combat writing badge C O M B A T
the Literary Expression of Battlefield Touchstones
ISSN 1542-1546 Volume 05 Number 03 Summer ©Jul 2007

Small Charlie

          As the third tank rattles out the back gate, Pham ties the third knot in one of the cords hanging from his waist. Two soldiers begin to swing the gate shut and the boy runs toward the center of the compound, the helicopter staging area.

          About eight soldiers with rifles sprawl on the red clay outside the hatch of each of six helicopters. The rotors of the helicopters spin slowly. No time to tie knots with an exact count of the soldiers. He must hurry. Even with only twelve years, he is certain that the fighting will not be far from the compound. The facts speak clearly: no fuel truck with the tanks and the soldiers carry no heavy packs. Rice paddies, where tanks cannot go, surround the compound and the road – the single road connecting the compound with all the nearby villages. The soldiers plan to fight on or near this road.

          Pham can see the ambushes in his mind: rockets and mines blow up the tanks returning on the road and anti-aircraft guns hit the helicopters returning from the fighting. There is no time to waste. He knows the runner waits for his report outside the main gate. He reminds himself that he must hurry. The runner hides in a cone of rice straw beside the road, fifty running steps beyond the small statue of the Buddha.

          Pham runs past the sentries and out the gate just before it closes. He ignores the hand-painted bilingual sign he cannot read: ANY VIETNAMESE RUNNING FROM THIS COMPOUND WILL BE SHOT – it is presumed that anyone fleeing has probably set the fuse on a bomb. "I will learn to read," he whispers to himself as two images of his village in his fifth year pass through his mind: the burning school building and the dead body of the teacher.

          As Pham reaches the statue, he glances at the worn face of the compassionate Buddha. Feeling a sharp ant-sting between his shoulder blades, he shakes it off and begins counting his running steps as the first raindrops fall.

          He thinks that Au will be proud of me. In the underground classroom, when the children kowtow and burn joss sticks in front of pictures of our famous warriors, I will sit next to Au. I must always protect Au; she is also twelve but smaller and weaker. Ten running steps, one time.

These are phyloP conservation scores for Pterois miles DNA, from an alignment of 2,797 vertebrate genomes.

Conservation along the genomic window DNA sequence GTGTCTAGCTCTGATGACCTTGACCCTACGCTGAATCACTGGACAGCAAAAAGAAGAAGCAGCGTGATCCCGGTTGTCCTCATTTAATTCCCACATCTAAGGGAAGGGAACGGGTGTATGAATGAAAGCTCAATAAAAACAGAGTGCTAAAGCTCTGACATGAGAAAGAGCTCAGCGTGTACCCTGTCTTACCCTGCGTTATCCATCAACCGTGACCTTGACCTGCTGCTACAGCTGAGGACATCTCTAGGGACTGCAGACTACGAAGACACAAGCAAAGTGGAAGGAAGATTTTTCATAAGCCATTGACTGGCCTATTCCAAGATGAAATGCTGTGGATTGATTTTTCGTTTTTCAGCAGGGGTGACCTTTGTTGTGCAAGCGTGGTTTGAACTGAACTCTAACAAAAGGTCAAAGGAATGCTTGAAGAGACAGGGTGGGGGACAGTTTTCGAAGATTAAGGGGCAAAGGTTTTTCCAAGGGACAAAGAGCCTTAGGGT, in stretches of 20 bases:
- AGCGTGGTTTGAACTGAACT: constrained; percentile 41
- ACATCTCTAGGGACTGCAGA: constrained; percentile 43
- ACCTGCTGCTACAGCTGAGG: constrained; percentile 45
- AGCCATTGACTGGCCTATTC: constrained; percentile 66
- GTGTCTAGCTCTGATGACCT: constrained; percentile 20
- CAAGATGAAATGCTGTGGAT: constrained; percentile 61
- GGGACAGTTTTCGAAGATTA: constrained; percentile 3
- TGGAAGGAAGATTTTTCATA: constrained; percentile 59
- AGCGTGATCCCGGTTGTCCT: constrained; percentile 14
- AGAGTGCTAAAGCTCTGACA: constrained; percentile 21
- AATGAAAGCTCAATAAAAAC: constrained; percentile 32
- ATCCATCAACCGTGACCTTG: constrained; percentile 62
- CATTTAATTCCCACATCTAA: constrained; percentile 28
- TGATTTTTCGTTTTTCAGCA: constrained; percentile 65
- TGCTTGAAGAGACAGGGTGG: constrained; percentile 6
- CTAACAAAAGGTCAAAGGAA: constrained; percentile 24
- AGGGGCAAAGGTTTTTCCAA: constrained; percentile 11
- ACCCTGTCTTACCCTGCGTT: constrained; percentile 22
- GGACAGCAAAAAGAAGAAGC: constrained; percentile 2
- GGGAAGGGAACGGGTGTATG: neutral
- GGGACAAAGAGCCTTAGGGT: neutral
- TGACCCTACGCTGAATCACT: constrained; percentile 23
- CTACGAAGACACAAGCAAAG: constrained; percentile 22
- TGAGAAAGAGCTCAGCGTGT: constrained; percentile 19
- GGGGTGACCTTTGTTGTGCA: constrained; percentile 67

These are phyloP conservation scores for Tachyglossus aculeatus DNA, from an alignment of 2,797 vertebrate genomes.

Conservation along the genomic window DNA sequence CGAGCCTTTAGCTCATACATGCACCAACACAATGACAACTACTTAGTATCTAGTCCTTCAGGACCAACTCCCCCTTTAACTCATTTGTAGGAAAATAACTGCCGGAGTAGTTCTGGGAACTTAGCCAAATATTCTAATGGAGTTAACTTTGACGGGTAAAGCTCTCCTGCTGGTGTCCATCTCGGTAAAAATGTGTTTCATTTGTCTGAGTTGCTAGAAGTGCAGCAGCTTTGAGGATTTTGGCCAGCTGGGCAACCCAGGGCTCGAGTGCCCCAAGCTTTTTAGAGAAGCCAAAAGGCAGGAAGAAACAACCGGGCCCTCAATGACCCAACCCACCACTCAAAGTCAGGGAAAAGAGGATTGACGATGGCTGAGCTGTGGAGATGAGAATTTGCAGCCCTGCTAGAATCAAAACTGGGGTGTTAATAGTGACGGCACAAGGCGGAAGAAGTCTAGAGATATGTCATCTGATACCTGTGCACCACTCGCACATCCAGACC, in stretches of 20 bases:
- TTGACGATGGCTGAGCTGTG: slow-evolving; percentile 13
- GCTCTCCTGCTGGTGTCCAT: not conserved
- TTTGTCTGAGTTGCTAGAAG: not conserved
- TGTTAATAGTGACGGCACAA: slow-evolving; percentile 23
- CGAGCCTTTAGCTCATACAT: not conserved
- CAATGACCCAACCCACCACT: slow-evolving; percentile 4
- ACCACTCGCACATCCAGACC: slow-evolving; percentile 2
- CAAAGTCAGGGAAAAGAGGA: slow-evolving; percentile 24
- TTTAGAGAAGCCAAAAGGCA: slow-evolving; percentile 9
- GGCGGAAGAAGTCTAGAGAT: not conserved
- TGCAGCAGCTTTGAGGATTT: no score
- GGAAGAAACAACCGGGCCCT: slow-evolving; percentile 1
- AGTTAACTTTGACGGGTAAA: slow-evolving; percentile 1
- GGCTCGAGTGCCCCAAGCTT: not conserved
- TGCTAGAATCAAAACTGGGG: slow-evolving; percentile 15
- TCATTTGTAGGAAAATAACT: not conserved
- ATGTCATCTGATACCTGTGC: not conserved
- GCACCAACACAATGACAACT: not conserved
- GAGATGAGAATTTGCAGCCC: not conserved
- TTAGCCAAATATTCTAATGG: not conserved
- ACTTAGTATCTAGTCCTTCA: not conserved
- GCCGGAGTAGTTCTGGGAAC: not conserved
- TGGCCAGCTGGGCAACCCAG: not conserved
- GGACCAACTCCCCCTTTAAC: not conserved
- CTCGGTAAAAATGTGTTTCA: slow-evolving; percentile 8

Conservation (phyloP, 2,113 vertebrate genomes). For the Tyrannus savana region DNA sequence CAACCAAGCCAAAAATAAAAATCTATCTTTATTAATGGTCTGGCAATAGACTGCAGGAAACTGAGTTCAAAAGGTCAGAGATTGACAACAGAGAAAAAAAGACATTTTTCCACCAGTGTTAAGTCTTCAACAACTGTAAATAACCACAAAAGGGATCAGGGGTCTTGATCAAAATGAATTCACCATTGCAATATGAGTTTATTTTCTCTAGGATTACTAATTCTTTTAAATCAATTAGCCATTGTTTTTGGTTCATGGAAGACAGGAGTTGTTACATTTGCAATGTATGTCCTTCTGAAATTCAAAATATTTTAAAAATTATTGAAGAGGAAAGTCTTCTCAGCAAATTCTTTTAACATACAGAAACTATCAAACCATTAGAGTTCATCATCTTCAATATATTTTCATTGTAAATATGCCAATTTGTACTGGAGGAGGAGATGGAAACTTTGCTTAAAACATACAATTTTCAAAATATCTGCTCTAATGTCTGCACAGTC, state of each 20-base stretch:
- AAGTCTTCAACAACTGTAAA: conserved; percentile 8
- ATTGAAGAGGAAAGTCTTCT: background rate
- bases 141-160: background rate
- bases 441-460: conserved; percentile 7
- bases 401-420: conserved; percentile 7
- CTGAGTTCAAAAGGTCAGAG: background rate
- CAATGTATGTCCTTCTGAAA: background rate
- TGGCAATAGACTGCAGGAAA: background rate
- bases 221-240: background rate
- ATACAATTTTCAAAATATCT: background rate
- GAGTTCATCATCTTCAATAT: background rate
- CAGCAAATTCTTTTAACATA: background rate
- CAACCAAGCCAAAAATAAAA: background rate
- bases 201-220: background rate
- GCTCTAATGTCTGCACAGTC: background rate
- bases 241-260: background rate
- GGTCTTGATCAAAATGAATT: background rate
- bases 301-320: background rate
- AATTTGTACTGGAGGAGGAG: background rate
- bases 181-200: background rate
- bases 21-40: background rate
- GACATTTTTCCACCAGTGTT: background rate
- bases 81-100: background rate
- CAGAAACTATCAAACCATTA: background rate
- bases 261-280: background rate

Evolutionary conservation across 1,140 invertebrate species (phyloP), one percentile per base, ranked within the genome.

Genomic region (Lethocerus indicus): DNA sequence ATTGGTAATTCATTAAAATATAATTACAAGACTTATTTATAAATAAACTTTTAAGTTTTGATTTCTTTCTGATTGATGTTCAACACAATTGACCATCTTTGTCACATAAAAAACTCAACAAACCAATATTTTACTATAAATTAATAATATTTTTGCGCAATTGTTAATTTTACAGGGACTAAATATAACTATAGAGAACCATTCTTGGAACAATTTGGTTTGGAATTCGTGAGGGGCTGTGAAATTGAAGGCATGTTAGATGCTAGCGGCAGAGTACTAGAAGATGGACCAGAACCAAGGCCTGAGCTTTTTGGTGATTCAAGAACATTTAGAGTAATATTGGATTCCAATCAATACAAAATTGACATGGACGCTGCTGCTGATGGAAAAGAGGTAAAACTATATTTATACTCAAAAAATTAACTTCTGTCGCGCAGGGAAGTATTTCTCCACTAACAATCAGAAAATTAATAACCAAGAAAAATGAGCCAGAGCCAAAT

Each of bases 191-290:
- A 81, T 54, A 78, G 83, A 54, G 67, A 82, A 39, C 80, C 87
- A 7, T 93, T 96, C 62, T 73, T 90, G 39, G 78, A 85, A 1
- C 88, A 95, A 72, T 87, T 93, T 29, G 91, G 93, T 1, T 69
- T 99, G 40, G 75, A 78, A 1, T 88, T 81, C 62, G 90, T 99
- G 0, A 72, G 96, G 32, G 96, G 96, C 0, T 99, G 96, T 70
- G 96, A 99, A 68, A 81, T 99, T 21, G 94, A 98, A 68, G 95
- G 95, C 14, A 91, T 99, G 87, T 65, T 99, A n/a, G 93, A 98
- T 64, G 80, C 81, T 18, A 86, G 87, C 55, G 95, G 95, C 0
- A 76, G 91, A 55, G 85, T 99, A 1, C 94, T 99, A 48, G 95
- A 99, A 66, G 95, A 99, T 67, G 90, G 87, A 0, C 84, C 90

She always sits in front of the picture of Trieu Au, her namesake. Trieu Au sits on an elephant and swings two swords. Au also likes the picture of Phung Thi Chinh, who gave birth to a baby in the middle of a battle against the Chinese. The picture shows her fighting a fierce Chinaman, her baby strapped to her back. Au says that when we get older, she will carry our baby on her back. The next picture is my favorite warrior, Le Loi, who casts his net on the water. All children know he will bring up a magic sword in his net and fight the Chinese invaders. Ten running steps, two times.

          When I return to camp, the corporal will let me sit next to Au as she packs the explosive into the hand grenades. I love to watch her quick fingers. She does not like this sticky explosive that stains her fingers. She washes her hands many times. Always cool, smooth, and clean, Au smells good. Ten running steps, three times.

          Yesterday, the corporal told me that I was getting too tall to visit the ugly hairy giants' base camp. I am getting big but I am not afraid; the ugly hairy giants know nothing and sometimes give me candy. Ten running steps, four times.

          The last picture in the row of famous warriors is Ho Chi Minh, Uncle Ho. The corporal promised me that if I am brave enough to bring important news from the big nosed, ugly hairy giants' compound, Ho Chi Minh will visit our camp and pin a ribbon on my chest. The corporal also promised me a rifle. I will then fight in ambushes as a young man and will not have to do boy's work in the hairy giants' compound. I can see myself in the rifle ceremony with Au watching: the captain smiles down at me and presents me with a rifle, all my own. Ten running steps, five times.

          In front of the small roadside statue of the compassionate Buddha, Pham lies face down in the red dust pocked with raindrop impressions; a red hole between his shoulder blades collects the burgeoning rain.

by Peter Graebner
... who is a former Marine Corps officer and mathematics professor, and a retired topologic geophysicist, now writing freelance on Asian subjects, including a trilogy of spy novels set during China's national revolution (1911-48). He has published "Samurai Geometry" in the Journal of Asian Martial Arts, "The Forever Motel" in Words of Wisdom, and "The Philosopher's Shingle" in Words of Wisdom. His writing has previously appeared in this periodical.

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C O M B A T, the Literary Expression of Battlefield Touchstones